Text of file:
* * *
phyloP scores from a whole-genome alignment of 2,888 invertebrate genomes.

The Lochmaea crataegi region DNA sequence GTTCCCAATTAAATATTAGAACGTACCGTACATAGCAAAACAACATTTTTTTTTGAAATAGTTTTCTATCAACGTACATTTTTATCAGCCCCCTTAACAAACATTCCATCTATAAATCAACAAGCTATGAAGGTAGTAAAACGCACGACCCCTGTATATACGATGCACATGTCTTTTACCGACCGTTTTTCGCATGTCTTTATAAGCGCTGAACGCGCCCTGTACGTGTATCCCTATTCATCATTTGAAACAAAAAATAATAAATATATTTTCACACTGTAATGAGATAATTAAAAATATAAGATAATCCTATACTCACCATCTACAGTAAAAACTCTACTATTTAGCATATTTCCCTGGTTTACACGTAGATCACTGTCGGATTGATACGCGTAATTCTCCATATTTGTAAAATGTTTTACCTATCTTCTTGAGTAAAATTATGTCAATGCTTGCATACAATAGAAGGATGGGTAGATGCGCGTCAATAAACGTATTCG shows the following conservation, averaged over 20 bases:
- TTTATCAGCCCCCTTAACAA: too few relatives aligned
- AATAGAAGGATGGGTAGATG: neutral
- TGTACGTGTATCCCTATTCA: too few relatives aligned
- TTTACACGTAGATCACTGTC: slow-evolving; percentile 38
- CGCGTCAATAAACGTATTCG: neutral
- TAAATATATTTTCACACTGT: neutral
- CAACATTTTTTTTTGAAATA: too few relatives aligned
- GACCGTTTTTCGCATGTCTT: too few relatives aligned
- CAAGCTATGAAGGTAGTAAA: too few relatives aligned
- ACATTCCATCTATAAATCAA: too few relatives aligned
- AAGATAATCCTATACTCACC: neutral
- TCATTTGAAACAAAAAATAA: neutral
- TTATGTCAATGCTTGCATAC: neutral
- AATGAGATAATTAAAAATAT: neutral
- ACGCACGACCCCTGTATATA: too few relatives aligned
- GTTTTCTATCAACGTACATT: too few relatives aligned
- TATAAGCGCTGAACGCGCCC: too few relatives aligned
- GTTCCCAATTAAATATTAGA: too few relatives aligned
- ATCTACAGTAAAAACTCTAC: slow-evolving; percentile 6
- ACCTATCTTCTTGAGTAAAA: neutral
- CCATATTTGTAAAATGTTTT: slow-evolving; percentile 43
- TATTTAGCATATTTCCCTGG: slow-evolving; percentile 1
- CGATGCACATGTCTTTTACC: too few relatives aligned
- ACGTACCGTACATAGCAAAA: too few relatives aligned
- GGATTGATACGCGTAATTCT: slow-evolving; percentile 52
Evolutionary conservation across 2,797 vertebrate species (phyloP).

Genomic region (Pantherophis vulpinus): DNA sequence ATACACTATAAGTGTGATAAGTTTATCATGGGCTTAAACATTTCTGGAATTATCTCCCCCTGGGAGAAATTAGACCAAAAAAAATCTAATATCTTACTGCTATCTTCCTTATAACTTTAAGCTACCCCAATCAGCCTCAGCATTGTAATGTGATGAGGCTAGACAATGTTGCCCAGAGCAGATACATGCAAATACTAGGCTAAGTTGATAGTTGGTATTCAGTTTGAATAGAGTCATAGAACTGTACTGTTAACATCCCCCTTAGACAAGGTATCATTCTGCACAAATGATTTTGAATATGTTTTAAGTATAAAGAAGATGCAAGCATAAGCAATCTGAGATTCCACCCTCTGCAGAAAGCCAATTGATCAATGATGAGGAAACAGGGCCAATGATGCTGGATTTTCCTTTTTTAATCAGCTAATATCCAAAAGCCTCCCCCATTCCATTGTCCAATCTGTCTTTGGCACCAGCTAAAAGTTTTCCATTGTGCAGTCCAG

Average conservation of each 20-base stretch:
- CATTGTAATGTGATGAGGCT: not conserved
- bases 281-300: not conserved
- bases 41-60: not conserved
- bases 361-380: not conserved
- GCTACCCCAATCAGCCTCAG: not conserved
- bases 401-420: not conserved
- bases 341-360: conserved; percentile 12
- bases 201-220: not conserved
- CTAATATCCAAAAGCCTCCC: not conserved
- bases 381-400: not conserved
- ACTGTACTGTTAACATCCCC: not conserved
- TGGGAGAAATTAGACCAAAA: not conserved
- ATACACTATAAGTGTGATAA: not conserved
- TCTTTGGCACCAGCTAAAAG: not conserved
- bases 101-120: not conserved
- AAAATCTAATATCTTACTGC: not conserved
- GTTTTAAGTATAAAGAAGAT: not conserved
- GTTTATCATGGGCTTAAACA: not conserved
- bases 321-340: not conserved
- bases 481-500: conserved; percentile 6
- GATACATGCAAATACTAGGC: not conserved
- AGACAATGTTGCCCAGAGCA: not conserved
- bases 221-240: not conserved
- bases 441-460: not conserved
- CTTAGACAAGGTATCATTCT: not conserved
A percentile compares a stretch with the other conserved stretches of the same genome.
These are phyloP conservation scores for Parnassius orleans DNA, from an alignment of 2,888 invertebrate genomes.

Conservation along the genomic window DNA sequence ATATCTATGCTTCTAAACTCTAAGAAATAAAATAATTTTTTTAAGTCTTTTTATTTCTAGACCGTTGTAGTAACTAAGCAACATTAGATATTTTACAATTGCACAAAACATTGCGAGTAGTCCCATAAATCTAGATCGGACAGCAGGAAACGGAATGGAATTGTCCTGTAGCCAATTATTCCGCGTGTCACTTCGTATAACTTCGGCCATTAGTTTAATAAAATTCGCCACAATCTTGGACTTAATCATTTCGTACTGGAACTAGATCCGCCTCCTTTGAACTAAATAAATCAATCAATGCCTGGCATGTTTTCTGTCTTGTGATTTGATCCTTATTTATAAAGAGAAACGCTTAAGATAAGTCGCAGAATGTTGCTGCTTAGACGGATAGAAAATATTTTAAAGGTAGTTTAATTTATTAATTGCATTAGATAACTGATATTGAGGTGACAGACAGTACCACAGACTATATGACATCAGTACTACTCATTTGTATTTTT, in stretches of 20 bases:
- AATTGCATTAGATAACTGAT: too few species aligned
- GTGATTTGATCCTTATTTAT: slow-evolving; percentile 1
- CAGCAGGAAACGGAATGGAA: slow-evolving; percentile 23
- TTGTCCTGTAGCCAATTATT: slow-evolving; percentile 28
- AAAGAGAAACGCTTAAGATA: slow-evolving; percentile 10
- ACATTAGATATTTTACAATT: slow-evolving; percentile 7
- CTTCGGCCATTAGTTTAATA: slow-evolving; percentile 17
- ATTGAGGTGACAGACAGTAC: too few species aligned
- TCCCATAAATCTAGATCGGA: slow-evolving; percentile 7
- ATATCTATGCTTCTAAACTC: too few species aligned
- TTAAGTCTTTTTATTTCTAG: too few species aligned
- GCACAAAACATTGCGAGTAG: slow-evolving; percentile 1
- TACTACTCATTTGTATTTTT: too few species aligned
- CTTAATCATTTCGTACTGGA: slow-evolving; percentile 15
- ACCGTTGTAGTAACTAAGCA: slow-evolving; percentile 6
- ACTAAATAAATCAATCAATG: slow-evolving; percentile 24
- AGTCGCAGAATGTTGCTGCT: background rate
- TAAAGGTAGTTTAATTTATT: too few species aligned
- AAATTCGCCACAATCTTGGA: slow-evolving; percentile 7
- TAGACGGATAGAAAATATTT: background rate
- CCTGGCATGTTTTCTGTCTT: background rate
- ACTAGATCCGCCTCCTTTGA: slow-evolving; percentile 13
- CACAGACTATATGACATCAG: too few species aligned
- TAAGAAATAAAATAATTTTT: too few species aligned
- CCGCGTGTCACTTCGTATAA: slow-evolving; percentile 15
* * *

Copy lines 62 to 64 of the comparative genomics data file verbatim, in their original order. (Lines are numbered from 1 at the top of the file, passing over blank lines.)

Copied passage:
- TTGTCCTGTAGCCAATTATT: slow-evolving; percentile 28
- AAAGAGAAACGCTTAAGATA: slow-evolving; percentile 10
- ACATTAGATATTTTACAATT: slow-evolving; percentile 7